After the earthquake of April 23rd, 1933, which caused the destruction of a big part of Kos Town, the Eastern Archaeological area, that is situated in the walled city or the city of the knights in the harbour zone, was excavated almost entirely, bringing to light the Eastern half of the port district and the extreme Northern section of the ancient city.
The North wall
The Eastern Archaeological area is intersected, from East to West, by the remnants of the 4th century BC North wall, that left the port outside of the city. The wall formed a curved line which followed, at a certain distance, the contour of the port’s coastline. One other section of the old wall was found under the foundations of the Archaeological Museum.
The Hellenistic temple of Heracles
A little Temple of the Hellenistic Age (12.60 X 7.50m) was built on the South-East corner of an artificial mound at the 2nd century BC and was probably destroyed by the earthquake of 469 AD. The discovery of a walled inscription piece and a part of a statue of Heracles (now walled up at the NW corner of the Lotzia mosque) made the Italian archaeologists believe that it is a temple dedicated to Heracles.
In the course of the 2nd to 3rd century AD, new structures were built in the area of the temple, namely a baptistry of an early Christian basilica and mosaic floors depicting a fisherman, Orpheus with animals and the Symposium of Heracles. During medieval times or at the beginning of the modern period, a small chapel of Agios Dimitrios was built over the temple that was demolished by the Italians after the 1933 earthquake.
The Eastern stoa or colonnade
The Eastern stoa, built during the 4th to 3rd century was perhaps the oldest structure of the port district. Remains of its construction are discernible between the wall foundations of the early Christian basilica that was built over it at the end of the 5th century AD. The stoa was built on a mound, 1.95m above sea level. The stoa was dug up by Italian archaeologists on a frontage of about 42m from NW, under the Lozia mosque, toward the SE. The stoa was rebuilt in Roman times but was ultimately destroyed by the 469 AD earthquake, as evidenced by the 9 bases on sight and the 8 overturned columns with visible traces of fire. In the fall of 1936, the 8 columns were restored, of which 6 stand until today.
A small statue of Marsyas hanging form a trunk of a tree that was discovered in the stoa is exhibited in the Archaeological Museum. Small statues of bronze and oil lamps of the Roman period disappeared in October 1943, upon the occupation of Kos by the Germans.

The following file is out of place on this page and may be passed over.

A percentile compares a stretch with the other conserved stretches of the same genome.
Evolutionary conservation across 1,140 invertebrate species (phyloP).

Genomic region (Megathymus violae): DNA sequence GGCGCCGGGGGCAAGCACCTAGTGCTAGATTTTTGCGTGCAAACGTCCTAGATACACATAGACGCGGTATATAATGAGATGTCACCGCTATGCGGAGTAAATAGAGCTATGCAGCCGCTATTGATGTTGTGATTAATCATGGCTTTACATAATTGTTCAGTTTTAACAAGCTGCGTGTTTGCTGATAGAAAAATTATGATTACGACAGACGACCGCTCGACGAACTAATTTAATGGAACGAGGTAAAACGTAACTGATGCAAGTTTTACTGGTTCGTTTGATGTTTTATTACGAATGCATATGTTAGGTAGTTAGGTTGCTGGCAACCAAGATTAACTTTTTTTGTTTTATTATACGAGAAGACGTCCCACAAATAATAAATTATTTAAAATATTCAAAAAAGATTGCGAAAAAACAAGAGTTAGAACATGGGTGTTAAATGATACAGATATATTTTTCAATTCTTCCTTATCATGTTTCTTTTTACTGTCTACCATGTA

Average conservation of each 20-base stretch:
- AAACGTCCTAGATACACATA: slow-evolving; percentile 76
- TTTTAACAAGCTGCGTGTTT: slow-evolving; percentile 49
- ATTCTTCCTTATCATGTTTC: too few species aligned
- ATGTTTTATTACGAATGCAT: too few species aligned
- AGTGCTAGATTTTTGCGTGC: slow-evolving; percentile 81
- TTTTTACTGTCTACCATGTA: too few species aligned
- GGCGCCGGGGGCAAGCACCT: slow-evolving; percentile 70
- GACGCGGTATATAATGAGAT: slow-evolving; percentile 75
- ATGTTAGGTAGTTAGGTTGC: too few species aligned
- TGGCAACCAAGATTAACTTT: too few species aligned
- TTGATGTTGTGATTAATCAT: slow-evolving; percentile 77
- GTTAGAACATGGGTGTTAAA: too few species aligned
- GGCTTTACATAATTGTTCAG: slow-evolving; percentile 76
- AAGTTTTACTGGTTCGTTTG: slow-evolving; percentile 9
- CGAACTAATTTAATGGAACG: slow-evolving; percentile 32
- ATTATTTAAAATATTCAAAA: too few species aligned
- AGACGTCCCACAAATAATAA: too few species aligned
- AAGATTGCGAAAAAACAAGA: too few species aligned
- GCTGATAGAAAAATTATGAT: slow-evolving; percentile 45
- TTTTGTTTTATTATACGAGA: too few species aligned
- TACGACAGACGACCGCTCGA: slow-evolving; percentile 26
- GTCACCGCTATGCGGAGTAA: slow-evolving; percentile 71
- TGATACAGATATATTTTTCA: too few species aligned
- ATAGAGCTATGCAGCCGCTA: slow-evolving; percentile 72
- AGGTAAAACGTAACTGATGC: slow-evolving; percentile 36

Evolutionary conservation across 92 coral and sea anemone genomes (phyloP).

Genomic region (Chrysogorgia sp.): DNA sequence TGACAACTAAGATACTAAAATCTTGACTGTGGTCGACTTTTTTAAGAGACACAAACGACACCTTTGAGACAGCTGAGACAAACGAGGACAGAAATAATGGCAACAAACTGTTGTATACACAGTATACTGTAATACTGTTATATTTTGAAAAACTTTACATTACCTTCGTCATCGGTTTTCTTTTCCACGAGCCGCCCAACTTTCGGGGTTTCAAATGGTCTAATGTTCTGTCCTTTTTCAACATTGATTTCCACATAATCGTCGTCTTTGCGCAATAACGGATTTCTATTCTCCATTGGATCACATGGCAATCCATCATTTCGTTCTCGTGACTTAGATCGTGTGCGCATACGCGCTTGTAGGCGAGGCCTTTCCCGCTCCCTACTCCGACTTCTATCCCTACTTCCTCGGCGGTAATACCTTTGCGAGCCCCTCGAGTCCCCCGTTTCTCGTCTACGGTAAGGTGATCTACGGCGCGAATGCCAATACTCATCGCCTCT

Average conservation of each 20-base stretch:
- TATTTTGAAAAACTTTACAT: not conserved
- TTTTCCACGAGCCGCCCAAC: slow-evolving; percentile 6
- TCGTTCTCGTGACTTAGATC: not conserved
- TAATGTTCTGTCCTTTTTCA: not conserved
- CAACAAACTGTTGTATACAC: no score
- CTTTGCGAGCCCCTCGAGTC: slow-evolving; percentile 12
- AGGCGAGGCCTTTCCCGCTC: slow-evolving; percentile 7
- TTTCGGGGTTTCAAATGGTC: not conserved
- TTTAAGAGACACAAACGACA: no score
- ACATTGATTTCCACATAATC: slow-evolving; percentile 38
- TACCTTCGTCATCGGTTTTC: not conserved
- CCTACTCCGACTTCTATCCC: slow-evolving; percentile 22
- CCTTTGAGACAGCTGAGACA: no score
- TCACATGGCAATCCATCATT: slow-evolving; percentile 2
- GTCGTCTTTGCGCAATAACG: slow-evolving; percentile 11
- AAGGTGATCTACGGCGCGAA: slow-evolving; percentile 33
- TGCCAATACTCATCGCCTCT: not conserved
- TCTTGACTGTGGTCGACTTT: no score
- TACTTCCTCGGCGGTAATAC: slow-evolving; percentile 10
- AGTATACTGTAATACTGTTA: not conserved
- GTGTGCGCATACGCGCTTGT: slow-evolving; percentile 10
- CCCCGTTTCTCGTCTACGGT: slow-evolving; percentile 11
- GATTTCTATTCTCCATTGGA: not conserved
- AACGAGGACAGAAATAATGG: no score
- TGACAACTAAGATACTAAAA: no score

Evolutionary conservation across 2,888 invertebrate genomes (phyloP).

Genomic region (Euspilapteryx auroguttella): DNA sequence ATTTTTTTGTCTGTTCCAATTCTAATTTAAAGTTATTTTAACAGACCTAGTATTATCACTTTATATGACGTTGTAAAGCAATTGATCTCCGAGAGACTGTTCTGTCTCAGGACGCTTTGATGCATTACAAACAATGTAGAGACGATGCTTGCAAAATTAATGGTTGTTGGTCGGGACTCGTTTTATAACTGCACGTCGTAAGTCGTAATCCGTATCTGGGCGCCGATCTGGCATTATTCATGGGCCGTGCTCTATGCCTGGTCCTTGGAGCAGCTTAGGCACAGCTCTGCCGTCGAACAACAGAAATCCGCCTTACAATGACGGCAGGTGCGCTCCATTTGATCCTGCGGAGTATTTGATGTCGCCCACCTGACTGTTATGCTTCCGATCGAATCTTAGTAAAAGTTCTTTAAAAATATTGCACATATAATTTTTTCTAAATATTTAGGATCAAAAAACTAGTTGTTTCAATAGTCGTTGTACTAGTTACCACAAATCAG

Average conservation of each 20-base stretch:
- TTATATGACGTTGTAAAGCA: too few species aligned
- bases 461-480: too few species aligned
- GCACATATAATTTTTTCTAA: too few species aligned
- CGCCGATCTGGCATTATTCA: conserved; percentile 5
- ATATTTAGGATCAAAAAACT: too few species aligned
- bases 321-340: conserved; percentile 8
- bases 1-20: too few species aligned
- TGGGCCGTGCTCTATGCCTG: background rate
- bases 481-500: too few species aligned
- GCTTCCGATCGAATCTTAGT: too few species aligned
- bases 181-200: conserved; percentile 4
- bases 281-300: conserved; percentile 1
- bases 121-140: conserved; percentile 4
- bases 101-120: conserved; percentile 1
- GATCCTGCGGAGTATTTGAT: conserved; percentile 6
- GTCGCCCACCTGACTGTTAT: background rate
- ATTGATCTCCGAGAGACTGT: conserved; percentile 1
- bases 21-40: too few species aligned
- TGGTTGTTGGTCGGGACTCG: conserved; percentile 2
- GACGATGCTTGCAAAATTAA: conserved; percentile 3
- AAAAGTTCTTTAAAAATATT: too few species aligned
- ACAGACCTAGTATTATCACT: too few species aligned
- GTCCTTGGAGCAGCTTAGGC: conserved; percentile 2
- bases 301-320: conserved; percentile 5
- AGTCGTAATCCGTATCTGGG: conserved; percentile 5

The remains of a little temple (7.2X4.8m), probably from the Hellenistic Age, can be seen between the basilica and the sanctuary of Heracles.
The double sanctuary that was built in the 2nd century BC is identified with the Aphrodision or with the sanctuary of Pandimos and Pontian Aphrodite. The overall structure which concerns a four-sided peristyle was built on a base 2.5m above sea level and its dimensions are 62.4X45m. On the North side, there are two projecting bodies: the propylaea. At the Southern half of the area, there were two adjoining temples of equal dimensions, one dedicated to Pandimos Aphrodite and the other to Pontian Aphrodite, whose shafts coincide with those of the propylaea. The facade of the sanctuary was facing the entrance of the harbour and was the first building that appeared in the eyes of someone arriving to the city by sea.
The sanctuary was destroyed by the earthquake of 469 AD. It was despoiled during the 5th-6th century AD, primarily in order to build the basilica which suffered the same fate from subsequent earthquakes.
The Agora, with a North-South direction, takes up the west zone of the Eastern Archeological Area and led from the port to the interior of the city. The building is 82m wide and 150m long.
A section of the Eastern exterior wall has been preserved and is a beautiful example of the construction techniques from the 4th-3rd century BC that constitutes the first construction period of the Agora. The interior of the building, the whole pedestal of the Northern sides, part of the Eastern pedestal and the NW corner have also been preserved from that period. The inner stoas were rebuilt with marble during the first half of the 2nd century BC, i.e. the second construction period. During the third construction period in the 3rd century AD, a monumental marble staircase about 60m long was built to the North and connected the Agora with the port district. At the inner side of the entrance, a series of large concrete vaults were built, a revetment of bas-reliefs and images. The vaults are still visible under the chapel of Agios Konstantinos, located near the Northern end of the Agora.
The complete destruction of the Agora must have occurred during the earthquake of 554 AD.
Numerous architectural fragments of great dimensions are piled up to the North of the Agora, which most probably belonged to a temple of the 1st century AD, the one and only monument remnant of the 1st century AD in Kos.